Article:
Real Talk: Were You Prepared To Be Parents?
We’re back with Real Talk, where we sit down with real parents and ask them to share their parenting stories – the good, bad, and ugly – so you know you’re not alone. Again, we chatted with Ankush Jain, father to 3-year-old Vivek; Sonali Sharma mother of 6-year-old Shreya; Mitali and Ajay Shah, parents of 4-year-old Vrinda; and Hemant and Simone Brar, parents of Krish, 5, and Zain, 2.
The Swaddle (TS): How would you describe the experience of being parents in the first few years of your child’s life?
Mitali: It’s a rollercoaster ride!
Sonali: It was really great. My husband and I had always wanted to see someone grow and watch it happen right before us. In the first few years, there’s something new happening every day. They learn new words, and one sees so many behavioural changes. It really is quite a wonderful experience.
Ajay: The first few years have been quite amazing. I’m not going to deny my wife did most of the heavy lifting. I know it was tougher for her, but I’d still say pretty amazing.
Simone: With Karan [who is autistic] it was difficult; perhaps experience made it easier with Zain.
TS: Would you say you were adequately prepared for everything that being a parent entails?
Sonali: I’d say I was pretty well prepared. I knew what I was in for.
Ankush: No, I don’t think I was!
Hemant: I was absolutely unprepared. And I don’t know any parent who would answer that differently.
Ajay: I was totally unprepared and I had no idea how it was going to be. I remember the sleepless nights, the sudden realization of the responsibility that comes with being a parent. When we had to pick a school, that was pretty stressful. … I remember being told by friends of mine that I’m playing with my daughter’s future by putting her in a Montessori school. It’s almost as if at every opportunity you’re reminded that everything you do, every decision you take will impact your child’s life. But we do our best, and once we make our decision, we stand our ground.
TS: How would you say being a parent has changed you as a person?
Ankush A lot changes once you’re a parent. Your focus shifts to your child. I can say I don’t go out that much after my son was born. And I’m also a happier person now.
Sonali: Earlier, my husband and I would go to restaurants and see parents there with a kid who was crying, and the noise would bother everyone around. We’d think, “Why can’t they keep their kids quieter?” or “If they cry so much, why bring them out in the first place?” But after you have kids, you know that parents need to go out, too, and kids don’t always stay quiet. I would say it’s made me more empathetic and patient.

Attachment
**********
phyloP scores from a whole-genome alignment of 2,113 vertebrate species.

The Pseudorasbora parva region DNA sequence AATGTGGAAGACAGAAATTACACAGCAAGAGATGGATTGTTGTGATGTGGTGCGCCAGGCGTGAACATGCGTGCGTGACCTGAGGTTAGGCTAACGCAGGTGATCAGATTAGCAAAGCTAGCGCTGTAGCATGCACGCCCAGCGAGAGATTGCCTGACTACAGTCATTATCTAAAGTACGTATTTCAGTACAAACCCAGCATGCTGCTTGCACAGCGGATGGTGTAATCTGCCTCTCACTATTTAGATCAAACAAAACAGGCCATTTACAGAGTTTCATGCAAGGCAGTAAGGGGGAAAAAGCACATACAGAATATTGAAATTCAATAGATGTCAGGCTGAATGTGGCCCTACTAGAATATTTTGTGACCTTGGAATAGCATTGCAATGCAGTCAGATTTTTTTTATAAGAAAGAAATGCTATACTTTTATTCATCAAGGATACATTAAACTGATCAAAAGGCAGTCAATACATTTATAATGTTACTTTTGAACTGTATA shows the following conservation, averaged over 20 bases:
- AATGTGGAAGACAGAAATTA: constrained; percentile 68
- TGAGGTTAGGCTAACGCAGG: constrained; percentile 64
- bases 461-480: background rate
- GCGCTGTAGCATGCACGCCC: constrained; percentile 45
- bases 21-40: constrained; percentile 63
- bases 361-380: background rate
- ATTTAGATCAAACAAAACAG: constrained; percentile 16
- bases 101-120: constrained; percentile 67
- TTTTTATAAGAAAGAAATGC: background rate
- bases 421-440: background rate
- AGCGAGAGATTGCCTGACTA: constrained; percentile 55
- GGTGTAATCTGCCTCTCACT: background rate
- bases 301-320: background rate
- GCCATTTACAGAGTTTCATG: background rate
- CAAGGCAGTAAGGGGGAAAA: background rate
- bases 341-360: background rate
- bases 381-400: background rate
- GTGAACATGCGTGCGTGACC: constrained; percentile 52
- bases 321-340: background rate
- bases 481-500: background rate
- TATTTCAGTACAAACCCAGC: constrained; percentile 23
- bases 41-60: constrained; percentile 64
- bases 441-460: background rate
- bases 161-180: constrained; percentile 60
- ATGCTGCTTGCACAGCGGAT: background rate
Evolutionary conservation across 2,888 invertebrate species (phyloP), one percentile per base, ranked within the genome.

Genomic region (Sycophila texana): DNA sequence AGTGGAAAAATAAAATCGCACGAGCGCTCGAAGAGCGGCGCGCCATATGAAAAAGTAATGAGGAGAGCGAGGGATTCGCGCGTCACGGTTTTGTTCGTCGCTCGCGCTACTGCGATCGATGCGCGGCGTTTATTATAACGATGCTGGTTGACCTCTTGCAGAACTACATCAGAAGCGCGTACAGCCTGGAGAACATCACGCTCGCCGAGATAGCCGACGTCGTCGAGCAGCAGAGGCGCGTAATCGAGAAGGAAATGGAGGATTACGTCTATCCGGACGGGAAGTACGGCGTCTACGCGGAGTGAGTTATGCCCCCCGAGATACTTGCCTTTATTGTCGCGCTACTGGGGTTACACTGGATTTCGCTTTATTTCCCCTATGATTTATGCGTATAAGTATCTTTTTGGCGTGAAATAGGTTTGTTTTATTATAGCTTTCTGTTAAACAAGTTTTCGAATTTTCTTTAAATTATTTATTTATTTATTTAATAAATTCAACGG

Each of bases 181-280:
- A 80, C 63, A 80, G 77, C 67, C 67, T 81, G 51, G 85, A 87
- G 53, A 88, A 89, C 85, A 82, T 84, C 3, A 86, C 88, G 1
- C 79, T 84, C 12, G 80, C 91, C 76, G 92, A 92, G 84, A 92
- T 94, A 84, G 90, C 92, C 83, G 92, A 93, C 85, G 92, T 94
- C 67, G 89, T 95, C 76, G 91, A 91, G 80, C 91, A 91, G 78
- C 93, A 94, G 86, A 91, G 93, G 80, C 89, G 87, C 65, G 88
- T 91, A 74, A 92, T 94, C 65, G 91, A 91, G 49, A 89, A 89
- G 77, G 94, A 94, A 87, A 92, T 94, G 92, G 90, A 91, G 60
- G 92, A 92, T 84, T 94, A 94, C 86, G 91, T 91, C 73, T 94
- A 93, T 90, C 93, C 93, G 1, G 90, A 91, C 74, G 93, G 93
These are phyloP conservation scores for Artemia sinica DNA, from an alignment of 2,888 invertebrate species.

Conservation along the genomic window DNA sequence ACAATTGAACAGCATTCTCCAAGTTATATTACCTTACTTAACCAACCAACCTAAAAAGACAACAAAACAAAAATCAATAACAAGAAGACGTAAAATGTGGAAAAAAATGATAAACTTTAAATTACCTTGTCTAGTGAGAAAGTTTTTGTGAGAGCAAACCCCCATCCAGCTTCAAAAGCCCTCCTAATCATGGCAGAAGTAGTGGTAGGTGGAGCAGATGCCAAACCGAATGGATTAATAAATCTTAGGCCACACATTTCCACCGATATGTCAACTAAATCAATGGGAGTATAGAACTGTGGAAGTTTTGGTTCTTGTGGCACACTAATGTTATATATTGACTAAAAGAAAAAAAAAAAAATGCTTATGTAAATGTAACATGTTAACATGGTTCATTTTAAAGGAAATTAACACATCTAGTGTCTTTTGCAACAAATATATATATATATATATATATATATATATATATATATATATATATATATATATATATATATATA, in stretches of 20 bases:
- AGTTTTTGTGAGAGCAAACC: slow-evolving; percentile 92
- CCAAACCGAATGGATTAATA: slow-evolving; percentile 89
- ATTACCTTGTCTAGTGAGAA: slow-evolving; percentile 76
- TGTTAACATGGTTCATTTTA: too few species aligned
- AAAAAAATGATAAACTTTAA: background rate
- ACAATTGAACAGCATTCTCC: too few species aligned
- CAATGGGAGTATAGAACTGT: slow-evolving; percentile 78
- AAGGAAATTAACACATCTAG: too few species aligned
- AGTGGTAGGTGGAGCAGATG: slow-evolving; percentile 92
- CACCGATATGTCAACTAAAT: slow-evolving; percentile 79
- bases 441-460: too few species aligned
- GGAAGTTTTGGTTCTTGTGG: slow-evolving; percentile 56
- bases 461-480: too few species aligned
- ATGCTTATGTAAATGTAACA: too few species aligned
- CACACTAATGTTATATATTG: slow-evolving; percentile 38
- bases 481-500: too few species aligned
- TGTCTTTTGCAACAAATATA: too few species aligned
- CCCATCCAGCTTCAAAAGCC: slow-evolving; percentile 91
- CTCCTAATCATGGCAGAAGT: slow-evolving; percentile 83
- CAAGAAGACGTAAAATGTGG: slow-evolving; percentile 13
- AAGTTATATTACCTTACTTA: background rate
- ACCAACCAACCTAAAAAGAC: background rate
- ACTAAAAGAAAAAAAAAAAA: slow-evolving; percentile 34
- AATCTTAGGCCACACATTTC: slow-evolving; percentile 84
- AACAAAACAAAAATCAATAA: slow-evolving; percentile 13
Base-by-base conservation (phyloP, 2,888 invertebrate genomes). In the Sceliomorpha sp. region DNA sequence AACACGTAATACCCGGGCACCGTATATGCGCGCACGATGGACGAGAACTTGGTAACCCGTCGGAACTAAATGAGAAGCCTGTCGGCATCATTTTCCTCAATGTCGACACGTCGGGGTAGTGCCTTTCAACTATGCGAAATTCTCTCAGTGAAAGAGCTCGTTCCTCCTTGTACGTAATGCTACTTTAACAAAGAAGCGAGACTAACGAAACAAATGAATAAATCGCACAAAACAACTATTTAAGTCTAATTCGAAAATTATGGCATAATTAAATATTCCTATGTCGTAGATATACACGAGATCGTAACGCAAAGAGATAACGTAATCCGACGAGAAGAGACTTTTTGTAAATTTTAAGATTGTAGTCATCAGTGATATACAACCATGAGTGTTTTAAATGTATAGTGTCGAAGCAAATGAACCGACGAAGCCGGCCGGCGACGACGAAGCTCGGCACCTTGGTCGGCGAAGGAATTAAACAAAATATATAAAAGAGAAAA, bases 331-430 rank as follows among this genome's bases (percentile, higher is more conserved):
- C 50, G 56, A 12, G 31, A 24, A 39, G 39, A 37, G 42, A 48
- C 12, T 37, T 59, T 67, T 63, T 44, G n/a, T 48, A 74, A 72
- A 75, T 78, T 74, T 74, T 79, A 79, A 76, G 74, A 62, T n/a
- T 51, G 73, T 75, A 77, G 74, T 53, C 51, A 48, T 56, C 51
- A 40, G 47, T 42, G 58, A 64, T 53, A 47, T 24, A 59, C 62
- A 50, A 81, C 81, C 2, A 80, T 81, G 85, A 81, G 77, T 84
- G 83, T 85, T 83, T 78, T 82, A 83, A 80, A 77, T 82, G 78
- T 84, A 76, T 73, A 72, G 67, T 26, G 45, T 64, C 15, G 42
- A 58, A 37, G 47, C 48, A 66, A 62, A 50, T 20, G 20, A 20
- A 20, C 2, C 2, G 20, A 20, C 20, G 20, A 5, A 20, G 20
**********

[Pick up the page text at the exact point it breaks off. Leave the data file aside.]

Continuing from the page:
Ajay: After I became a parent, I had newfound respect for my parents. I’ve changed the way I look at parents, everywhere. When I see people who don’t respect their parents, I make sure I point it out to them. Being a parent really isn’t easy; it’s perhaps the most misunderstood job in the world. And especially as a father, distance is a big challenge. I have just a few hours in a day to prove myself to my daughter, who thinks the world of me. I’d like to be respected and loved by her forever. Another thing that happened after my daughter was born is that I realized I need to be around for as long as I can. That’s when I seriously started focusing on being fit. I run the marathon every year, now, and I’m careful with my diet. It all began with her birth.
TS: Do you think parents today stress about unnecessary things?
Ankush: A lot of things are difficult when you’re a parent, especially in Bombay; it’s a stressful place. Finding the right pediatrician, deciding on the right nutrition—it’s all difficult. Sure, we could be less stressed out, but if you find a way to do that, tell me how!
Hemant: One thing I’ve been clear about for some time now is that education isn’t something I want to worry about. We [Indians] think that education is everything. It’s a part of life; it isn’t bigger than life. I think we should let them enjoy their childhood. They’ll figure it out when they have to.
Ajay: I think most of the parents around us suck. (Laughs.) Before your kid is four, he’s going to drawing class, singing class, roller skating class. So, he goes to school, then to class. On some days there are two classes, and by the end of the week, the child is exhausted. People try to make their kids into performers. We don’t.
TS: What are some of your funniest memories from those early years?
Sonali: Once, Shreya asked me why I don’t dress up, like all the women in the TV serials, before going to bed. It was quite hilarious!
Ankush: My son’s grandmother picked him up and he slapped her! But all of us had a good laugh.
Ajay: We wake up on my wife’s 31st and daughter’s first birthday and we hear a racket at the foot of the bed. We find that Vrinda has pooped in her diaper, and the shit has overflowed, and it’s just everywhere! On the bed, on the sheets, on the floor, on her face. She probably ate some of it, too. We didn’t forget to click a picture before cleaning her up!
Another thing that happened was when I went to pick her up from school and she ran out onto the street. I yelled at her, saying she shouldn’t do that. She stopped in her tracks, turned around, looked me in the eye and said, “You run on the road all the time, naughty boy.” And I’m thinking, that’s different, I’ll explain it to you later, for now let’s just get home safe. Sometimes she really stumps us!
Names have been changed to protect privacy.
Real Talk is a sometimes-series that shares real stories directly from real parents. So you know – whatever crazy, happy, awful, weird, funny parenting experience has happened to you today – you’re not alone! If you would like to share your parenting experiences with us, please contact us at firstname.lastname@example.org.